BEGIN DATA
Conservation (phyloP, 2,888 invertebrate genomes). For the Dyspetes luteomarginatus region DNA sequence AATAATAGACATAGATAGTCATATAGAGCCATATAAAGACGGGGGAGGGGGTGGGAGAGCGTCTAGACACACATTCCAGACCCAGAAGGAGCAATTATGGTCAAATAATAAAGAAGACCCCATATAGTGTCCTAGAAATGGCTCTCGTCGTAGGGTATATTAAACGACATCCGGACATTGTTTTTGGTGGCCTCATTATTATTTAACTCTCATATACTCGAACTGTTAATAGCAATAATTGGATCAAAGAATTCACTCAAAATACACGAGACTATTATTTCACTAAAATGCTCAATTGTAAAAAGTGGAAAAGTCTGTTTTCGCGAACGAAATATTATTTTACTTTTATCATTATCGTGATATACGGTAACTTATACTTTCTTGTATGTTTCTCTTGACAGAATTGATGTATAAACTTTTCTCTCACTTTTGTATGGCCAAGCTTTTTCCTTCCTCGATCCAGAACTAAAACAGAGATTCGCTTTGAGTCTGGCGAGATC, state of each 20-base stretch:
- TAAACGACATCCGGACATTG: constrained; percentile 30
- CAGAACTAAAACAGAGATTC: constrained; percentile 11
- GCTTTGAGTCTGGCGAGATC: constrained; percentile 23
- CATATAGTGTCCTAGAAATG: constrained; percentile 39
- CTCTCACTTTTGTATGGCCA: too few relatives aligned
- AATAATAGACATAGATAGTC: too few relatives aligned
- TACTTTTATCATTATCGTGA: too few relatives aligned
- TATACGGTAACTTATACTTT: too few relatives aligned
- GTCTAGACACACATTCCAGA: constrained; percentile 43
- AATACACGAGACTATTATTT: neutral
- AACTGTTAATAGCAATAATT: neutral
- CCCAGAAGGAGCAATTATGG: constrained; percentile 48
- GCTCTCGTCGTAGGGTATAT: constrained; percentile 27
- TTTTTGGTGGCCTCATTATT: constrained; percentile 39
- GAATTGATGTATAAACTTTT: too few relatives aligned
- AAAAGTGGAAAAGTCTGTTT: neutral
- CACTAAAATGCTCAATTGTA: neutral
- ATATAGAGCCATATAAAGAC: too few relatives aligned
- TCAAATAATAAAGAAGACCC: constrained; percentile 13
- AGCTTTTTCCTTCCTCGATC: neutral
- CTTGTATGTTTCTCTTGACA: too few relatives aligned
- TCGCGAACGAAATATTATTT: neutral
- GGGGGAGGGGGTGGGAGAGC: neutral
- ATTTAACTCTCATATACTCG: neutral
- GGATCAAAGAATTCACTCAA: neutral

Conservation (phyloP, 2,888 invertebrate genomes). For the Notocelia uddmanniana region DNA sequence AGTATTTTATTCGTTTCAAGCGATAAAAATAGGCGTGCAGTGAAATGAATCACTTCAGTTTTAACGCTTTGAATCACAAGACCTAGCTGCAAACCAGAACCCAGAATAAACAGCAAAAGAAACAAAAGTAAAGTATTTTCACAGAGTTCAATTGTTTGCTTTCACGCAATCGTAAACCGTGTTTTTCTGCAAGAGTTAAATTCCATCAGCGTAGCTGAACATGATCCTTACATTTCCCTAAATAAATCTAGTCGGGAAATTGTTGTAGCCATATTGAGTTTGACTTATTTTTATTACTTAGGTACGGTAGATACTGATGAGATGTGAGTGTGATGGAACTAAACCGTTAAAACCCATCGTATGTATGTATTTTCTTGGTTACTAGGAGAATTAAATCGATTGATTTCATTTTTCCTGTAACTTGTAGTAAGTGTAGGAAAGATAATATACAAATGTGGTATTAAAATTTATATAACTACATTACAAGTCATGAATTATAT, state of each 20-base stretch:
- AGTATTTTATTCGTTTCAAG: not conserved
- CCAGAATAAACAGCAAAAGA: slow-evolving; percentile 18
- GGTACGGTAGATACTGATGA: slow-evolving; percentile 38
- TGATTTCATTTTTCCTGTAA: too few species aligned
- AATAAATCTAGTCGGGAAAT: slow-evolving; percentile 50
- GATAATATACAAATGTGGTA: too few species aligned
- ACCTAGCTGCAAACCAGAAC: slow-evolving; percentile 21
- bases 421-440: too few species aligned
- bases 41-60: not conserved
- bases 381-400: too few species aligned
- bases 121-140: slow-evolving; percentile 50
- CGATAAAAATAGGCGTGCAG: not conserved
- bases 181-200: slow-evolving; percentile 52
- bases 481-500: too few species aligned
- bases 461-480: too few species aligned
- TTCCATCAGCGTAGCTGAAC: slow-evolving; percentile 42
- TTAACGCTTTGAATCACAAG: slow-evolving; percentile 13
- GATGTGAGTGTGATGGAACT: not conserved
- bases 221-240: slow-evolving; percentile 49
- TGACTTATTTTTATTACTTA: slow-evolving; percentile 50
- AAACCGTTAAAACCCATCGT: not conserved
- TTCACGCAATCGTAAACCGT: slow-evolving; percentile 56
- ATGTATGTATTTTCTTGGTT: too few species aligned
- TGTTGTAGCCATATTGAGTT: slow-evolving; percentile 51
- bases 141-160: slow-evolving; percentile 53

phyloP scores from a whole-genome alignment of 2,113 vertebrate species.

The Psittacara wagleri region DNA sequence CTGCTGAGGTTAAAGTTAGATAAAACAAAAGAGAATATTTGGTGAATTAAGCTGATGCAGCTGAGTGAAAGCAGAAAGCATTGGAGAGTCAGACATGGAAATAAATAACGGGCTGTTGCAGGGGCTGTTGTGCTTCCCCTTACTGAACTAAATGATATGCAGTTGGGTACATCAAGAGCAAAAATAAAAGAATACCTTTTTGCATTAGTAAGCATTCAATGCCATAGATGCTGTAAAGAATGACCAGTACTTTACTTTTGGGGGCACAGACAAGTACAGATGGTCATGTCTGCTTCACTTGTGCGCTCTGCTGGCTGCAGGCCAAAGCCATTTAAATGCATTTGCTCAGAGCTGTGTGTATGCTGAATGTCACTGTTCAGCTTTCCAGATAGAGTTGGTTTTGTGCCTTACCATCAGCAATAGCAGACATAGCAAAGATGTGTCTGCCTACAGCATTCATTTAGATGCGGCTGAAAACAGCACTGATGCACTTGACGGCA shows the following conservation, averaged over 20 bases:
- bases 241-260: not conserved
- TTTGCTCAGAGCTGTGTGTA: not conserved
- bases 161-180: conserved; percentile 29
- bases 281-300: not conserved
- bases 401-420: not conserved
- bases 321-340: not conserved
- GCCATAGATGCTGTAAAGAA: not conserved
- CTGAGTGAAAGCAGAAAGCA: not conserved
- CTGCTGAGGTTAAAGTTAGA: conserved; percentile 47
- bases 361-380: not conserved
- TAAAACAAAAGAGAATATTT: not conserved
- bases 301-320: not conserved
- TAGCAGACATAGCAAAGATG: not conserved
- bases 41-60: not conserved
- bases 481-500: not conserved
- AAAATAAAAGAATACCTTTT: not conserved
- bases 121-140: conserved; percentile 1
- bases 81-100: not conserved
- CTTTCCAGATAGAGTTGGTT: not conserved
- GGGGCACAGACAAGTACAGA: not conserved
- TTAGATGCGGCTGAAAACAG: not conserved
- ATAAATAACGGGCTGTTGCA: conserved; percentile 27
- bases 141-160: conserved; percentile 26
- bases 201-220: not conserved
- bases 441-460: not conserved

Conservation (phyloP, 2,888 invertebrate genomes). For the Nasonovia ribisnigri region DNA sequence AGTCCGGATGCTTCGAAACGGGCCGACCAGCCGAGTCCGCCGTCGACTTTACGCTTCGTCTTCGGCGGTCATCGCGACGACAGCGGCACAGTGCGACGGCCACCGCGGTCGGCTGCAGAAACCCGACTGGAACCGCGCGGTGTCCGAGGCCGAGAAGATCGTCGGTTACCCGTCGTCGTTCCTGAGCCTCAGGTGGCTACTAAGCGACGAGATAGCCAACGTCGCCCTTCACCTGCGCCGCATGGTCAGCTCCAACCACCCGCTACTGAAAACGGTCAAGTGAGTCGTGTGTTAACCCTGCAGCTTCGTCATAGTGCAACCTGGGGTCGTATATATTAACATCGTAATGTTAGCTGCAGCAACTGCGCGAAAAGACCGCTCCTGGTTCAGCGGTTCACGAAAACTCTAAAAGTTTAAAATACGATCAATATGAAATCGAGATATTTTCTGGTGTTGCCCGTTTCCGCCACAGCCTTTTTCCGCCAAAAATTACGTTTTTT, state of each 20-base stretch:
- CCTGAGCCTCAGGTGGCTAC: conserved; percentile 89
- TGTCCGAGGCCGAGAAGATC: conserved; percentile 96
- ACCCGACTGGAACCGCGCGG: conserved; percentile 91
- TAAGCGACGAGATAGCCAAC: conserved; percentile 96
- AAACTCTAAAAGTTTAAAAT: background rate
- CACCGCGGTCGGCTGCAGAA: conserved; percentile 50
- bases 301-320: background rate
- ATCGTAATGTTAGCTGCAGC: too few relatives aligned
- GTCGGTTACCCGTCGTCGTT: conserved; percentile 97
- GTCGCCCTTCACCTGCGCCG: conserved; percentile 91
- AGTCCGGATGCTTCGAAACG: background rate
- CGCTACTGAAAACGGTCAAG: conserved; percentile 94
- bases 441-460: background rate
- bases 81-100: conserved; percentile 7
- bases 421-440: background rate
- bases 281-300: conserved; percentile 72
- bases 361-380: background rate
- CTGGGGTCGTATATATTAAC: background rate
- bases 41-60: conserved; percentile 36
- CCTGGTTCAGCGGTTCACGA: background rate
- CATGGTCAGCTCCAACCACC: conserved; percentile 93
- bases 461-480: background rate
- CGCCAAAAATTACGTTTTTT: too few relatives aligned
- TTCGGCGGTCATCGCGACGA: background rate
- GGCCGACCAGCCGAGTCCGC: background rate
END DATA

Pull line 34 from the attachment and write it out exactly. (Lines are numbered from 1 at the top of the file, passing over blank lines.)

- ACCTAGCTGCAAACCAGAAC: slow-evolving; percentile 21